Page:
Re:Public computers (-1, Troll)

Anonymous Coward | more than 7 years ago | (#16546584)

Troll.

Re:Public computers (1)

CastrTroy (595695) | more than 7 years ago | (#16546596)

How exactly do you propose to stop this? How do you make a web site that's immune to the threat of keyloggers, or in the more general sense, programs on client's machine that monitor what they do, either keypresses, or mouse clicks and screenshots?

Re:Public computers (3, Interesting)

bsane (148894) | more than 7 years ago | (#16546726)

The login process an ING would stop keyloggers. Kind of hard to explain, but basically you have to enter a piece of your authentication info using an onscreen keypad. The numbers on the keypad are mapped to keys (the change every time), so you can use a keyboard to enther the info, but the keystrokes would be different everytime.

Re:Public computers (2, Interesting)

Hobbled Grubs (651827) | more than 7 years ago | (#16546996)

One solution is a box with numbers randomly distributed inside it. You click on the numbers to enter your password. Saving mouse clicks will not work because the box never has the same distribution of numbers. You would have to screen capture all the time which isn't feasible. Of course, you could combine a mouse click monitor with a screen capture of the region around the mouse.

Re:Public computers (1)

NMerriam (15122) | more than 7 years ago | (#16546630)

I would hope that your bank has a Web site immune from threat by key-loggers. If not, change banks.


I'm not even sure what that means. Most banks (here in the US) just use a user/password combination that it easily logged if your system is compromised. I know elsewhere many banks have smart cards with one-time use PINs and such, which we'd love to have, but it just isn't an option for most Americans.

Re:Public computers (0)

Anonymous Coward | more than 7 years ago | (#16546880)

My bank (credit union actually) uses two factor authentication - acc num/password as the obvious first, and the second is done by choosing a sequence of images from a given set. Clicking random spots on a webpage with a mouse is much harder for a key logger to figure out.

Re:Public computers (3, Interesting)

Compulsion (734114) | more than 7 years ago | (#16547088)

You mean captchas? captchas won't fool a keylogger. The important stuff will already have been recorded.

However if the captcha is "Which one of these is your mother?" or some other piece of info that is specific to you, then that would make the data thief's job a little harder.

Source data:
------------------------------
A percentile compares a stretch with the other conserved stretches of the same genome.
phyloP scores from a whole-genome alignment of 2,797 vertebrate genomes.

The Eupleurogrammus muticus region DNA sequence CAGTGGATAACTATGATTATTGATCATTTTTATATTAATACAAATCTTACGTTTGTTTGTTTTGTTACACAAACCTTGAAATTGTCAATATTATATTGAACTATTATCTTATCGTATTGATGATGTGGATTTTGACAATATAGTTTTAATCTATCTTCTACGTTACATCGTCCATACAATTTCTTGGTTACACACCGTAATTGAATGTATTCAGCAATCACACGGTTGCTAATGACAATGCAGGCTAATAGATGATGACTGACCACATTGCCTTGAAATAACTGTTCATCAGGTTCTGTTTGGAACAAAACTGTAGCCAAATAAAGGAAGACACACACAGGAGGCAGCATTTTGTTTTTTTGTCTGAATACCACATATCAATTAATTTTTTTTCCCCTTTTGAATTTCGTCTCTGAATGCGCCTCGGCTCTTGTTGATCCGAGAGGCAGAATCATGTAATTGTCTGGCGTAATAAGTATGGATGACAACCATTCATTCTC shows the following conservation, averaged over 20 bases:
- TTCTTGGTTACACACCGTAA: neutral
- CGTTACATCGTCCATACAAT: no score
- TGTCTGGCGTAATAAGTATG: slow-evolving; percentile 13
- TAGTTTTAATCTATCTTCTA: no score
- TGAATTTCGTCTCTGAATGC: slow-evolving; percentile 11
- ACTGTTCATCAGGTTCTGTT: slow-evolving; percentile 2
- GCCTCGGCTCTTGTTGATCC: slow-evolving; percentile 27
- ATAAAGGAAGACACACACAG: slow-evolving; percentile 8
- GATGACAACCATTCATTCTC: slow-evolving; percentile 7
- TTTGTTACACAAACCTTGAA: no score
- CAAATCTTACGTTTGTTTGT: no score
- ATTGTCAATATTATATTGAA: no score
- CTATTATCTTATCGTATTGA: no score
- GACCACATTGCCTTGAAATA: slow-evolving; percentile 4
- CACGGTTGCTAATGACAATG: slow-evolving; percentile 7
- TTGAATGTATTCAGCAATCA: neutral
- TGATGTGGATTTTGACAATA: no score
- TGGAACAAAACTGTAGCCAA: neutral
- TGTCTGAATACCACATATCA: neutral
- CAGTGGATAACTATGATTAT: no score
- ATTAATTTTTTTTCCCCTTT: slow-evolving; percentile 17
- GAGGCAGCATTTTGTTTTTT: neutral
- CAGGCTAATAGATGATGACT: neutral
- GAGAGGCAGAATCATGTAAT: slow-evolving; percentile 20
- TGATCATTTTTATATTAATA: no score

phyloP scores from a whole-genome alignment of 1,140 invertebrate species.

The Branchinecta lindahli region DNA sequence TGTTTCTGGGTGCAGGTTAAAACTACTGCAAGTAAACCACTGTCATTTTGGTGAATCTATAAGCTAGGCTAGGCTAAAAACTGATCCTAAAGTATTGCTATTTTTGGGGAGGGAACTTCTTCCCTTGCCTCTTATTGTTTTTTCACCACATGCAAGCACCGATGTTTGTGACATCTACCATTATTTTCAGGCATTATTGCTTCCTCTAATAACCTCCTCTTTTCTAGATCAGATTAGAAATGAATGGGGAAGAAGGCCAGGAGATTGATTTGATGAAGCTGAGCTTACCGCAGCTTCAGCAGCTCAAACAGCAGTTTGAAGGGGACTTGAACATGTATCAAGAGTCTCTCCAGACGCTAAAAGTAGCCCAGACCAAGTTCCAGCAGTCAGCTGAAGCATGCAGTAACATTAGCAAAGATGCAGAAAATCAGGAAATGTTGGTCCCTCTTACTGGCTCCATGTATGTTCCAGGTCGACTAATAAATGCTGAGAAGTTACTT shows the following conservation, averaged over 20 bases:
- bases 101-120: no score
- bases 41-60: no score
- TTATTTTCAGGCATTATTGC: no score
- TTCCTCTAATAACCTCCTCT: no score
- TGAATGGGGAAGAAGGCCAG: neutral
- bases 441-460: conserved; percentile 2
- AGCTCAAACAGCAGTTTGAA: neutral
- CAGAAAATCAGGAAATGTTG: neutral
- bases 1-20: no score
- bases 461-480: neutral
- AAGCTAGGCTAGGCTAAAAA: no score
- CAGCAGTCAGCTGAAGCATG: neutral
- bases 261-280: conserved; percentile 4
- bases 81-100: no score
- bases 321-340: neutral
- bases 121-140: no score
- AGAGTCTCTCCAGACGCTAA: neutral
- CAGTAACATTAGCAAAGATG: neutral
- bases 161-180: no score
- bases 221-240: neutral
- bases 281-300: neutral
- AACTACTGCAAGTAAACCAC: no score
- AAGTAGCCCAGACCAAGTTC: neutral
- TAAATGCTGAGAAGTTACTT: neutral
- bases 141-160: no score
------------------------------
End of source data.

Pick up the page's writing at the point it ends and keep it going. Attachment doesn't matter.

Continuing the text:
The using the randomly-ordered on-screen keypad to enter data is a pretty clever solution, though.

Re:Public computers (2, Insightful)

caluml (551744) | more than 7 years ago | (#16546688)

I won't do anything on a computer that requires a password that I care about from a 'puter that isn't my home computer.



Carry round Knoppix/Ubuntu/Gentoo Live CD. Boot off that, and you're safe. Apart from hardware nonsense, which you're probably OK with at a friends house. Depending on your kind of friends.

Re:Public computers (2, Interesting)

caseih (160668) | more than 7 years ago | (#16547034)

While that does decrease the risk somewhat, the risk is still there. My friend once showed me a keylogger he designed that would fit right inside the old AT-style keyboard plug. No software required. Of course that was years ago, but it's still possible that something like this could happen on computers in public places. This is a bit paranoid, granted. Maybe you can use knoppix and then change your bank passwords shortly after.

Best security ever (2, Interesting)

protocoldroid (633203) | more than 7 years ago | (#16545992)

The worst security? Man, it might be easier to say the best security. At a cellphone store with my brother, he looks at a blackberry and says "...it's overkill, but, probably handy if you need to get online all the time, check email etc". So, I take my PSP out of my pocket, and in about 15 seconds, I show him gmail. Every idiot seems to have unsecured wireless.

The best security ever, was with my same brother. I woke up early while staying at his place, and wanted to check my mail. I dipped outside to see what networks I could find. Everything was secured but one, and it seemed their ISP was down. So I said to my brother: "Only one jerk in this neighborhood didn't secure their wireless... and they have a flakey ISP, so I couldn't get online", he says: "Oh, that's me".

Of course, from checking my mail on the road, there are now items in my sent folder with such subjects as "Do you have the north korea nuclear salesman's number?" and "Cheap anthrax mailing services" and "Increase your volume by 6000%"

Re:Best security ever (0)

Anonymous Coward | more than 7 years ago | (#16546238)

Every idiot seems to have unsecured wireless.
Of course, the fact that you were checking your email is completely safe...

Re:Best security ever (0)

Anonymous Coward | more than 7 years ago | (#16546526)

Sure it is. See other comments re ssl.

It's true (0, Offtopic)

gh4nd1 (1012181) | more than 7 years ago | (#16545996)

I've always wanted to marry trouble

Cheap software (4, Interesting)

crazyjeremy (857410) | more than 7 years ago | (#16546014)

It's fun to connect with my ipaq... then use VMNet browser to search for other machines with shares and no security... I find all kinds of "shareware" in their public folders but I do not risk getting bitten by win32 viruses since I'm on a pocketpc machine.

I have found sales documents, salary proposals, resumes and even documents discussing why or why not people should be fired from their company.

Sensationalist, at least about wireless (4, Funny)

markov_chain (202465) | more than 7 years ago | (#16546048)

From TFA:
These software programs are called packet sniffers and many can be downloaded free online. They are typically set up to capture passwords, credit card numbers and bank account information -- which is why Mr. Vamosi says shopping on the Web is not a great way to kill time during a flight delay.


Michael Sellitto, a graduate student studying international security at Harvard, said that even though he encrypted any sensitive data on his laptop, he planned to sign up for a service like HotSpotVPN to add another level of security when he is traveling, especially when using poorly protected networks at cafes and hotels.